With their help, you can be your own moving company and have a great time while you do it. Cleaning out an old house or apartment to resume life in another one can be an emotional experience, and having a close support system can make it that much more positive. Be sure to take them out for dinner and a few beers after for all the help and hard work.



Jonathon Pinkerton

5 years, 3 months ago

I was just wondering what happens as far as getting insurance for things I pack myself but that the movers move in their truck, can't I have them inspect the goods before sealing the box and then get some kind of protection assurances as far as if anything gets broken. I don't want to have to pay for boxes just so I can be protected. I want to minimize the cost of my move.


Ashley Richmond

5 years, 3 months ago

Hello Jonathan. This is a really good question. Most moving companies will want to inspect your goods if you pack your boxes yourself. If they pack your boxes then they are liable for any breakage. If you already have homeowners or rental insurance that usually covers moves, so check your current plan with your provider. If you want actual movers insurance you have to purchase this PRIOR to the move. Its important to not that you cannot purchase this after you start the move. Go to the 'get moving help' link in the footer of this page and that will give you more important information that might help you with your question.


Scott Veister

4 years, 9 months ago

How much of a budget would you recommend if you are not moving more than 500 miles? I plan to move in the near future but I'm not sure how to budget my income to prepare for a move. I want to make sure that I can cover all costs when it comes time to move my things. Thanks!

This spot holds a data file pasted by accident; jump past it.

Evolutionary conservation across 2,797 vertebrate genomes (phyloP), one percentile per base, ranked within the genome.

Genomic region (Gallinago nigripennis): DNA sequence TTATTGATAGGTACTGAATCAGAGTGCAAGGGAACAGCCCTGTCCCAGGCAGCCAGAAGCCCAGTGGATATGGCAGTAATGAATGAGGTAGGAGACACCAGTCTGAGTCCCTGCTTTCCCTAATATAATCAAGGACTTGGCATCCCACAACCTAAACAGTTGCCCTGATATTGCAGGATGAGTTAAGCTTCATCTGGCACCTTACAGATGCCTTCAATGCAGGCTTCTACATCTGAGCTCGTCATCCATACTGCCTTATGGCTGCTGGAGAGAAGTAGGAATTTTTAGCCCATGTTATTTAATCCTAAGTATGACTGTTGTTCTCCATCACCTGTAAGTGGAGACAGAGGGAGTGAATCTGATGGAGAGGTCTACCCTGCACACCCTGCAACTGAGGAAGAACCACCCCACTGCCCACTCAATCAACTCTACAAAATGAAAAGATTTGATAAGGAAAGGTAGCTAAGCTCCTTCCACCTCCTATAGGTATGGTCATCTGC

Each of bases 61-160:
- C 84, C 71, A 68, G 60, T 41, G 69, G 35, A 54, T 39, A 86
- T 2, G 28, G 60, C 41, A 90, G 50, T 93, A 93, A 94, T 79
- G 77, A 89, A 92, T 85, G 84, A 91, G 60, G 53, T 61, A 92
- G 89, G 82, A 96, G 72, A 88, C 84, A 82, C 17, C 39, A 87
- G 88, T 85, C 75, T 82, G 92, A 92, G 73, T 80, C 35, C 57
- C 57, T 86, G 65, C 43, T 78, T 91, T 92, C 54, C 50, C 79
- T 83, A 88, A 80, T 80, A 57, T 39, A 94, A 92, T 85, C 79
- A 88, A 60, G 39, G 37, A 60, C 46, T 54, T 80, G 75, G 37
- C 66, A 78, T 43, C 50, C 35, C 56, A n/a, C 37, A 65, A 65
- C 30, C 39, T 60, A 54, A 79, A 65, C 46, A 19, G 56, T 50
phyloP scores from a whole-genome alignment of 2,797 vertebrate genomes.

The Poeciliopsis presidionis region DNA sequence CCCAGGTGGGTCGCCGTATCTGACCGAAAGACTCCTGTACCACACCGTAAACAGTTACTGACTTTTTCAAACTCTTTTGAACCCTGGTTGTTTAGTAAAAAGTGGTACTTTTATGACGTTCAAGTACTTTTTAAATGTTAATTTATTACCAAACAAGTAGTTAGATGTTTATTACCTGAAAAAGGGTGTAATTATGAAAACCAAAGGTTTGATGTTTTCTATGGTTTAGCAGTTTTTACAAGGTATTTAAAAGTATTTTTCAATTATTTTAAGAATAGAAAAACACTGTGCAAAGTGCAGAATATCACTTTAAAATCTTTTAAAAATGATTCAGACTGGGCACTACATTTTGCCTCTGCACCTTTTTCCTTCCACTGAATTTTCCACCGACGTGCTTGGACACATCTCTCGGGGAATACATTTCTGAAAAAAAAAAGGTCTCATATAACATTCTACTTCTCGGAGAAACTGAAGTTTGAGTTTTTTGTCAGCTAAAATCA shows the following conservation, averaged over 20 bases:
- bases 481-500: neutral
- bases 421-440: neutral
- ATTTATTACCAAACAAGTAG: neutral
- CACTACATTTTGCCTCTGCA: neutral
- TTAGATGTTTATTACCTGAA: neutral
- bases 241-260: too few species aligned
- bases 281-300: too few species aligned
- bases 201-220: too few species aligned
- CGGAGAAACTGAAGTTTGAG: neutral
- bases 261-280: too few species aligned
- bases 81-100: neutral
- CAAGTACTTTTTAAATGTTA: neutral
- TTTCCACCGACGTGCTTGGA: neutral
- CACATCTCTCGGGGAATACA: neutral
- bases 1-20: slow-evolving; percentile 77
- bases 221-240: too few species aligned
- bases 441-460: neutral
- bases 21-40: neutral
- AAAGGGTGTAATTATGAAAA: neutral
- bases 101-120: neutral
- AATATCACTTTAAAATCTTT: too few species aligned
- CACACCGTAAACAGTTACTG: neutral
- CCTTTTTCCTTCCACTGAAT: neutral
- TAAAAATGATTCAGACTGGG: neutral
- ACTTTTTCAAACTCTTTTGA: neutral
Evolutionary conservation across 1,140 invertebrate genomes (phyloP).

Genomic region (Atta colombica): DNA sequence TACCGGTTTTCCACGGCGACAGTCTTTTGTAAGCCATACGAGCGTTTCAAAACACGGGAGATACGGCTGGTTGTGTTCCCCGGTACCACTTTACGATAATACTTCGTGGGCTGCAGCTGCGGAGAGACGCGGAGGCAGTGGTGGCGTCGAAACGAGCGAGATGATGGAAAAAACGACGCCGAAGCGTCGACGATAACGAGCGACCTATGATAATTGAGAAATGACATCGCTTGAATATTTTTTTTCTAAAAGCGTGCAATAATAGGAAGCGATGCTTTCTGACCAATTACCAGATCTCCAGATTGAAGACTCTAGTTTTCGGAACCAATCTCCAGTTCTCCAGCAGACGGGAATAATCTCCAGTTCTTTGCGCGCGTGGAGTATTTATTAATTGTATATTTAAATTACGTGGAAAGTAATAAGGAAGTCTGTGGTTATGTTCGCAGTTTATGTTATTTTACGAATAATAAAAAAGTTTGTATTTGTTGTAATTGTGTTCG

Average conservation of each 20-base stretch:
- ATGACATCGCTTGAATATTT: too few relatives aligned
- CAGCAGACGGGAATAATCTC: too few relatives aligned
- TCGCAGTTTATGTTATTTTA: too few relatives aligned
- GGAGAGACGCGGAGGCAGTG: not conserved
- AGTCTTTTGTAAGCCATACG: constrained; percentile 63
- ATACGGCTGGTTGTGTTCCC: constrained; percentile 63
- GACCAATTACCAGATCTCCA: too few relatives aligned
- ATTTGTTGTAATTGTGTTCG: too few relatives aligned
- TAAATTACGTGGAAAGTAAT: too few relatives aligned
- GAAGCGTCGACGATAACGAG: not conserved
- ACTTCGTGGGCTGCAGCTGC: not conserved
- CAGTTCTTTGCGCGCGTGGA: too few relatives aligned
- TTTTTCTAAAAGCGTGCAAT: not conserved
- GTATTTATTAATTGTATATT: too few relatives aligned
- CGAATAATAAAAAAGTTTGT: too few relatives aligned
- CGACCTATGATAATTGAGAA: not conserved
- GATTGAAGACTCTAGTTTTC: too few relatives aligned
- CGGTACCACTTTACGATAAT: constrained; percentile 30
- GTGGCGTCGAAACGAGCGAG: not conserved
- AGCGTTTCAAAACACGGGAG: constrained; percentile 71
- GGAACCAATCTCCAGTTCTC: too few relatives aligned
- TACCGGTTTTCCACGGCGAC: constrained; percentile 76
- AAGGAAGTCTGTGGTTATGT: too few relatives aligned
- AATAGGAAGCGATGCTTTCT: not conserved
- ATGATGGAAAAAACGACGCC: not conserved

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Receiving nation attention during the 1960's and 70's, songs and movies about truck driving were major hits. Finding solidarity, truck drivers participated in widespread strikes. Truck drivers from all over opposed the rising cost of fuel. Not to mention this is during the energy crises of 1873 and 1979. In 1980 the Motor Carrier Act drastically deregulated the trucking industry. Since then trucking has come to dominate the freight industry in the latter part of the 20th century. This coincided with what are now known as 'big-box' stores such as Target or Wal-Mart.

The Motor Carrier Act, passed by Congress in 1935, replace the code of competition. The authorization the Interstate Commerce Commission (ICC) place was to regulate the trucking industry. Since then the ICC has been long abolished, however, it did quite a lot during its time. Based on the recommendations given by the ICC, Congress enacted the first hours of services regulation in 1938. This limited driving hours of truck and bus drivers. In 1941, the ICC reported that inconsistent weight limitation imposed by the states cause problems to effective interstate truck commerce.

Invented in 1890, the diesel engine was not an invention that became well known in popular culture. It was not until the 1930's for the United States to express further interest for diesel engines to be accepted. Gasoline engines were still in use on heavy trucks in the 1970's, while in Europe they had been entirely replaced two decades earlier.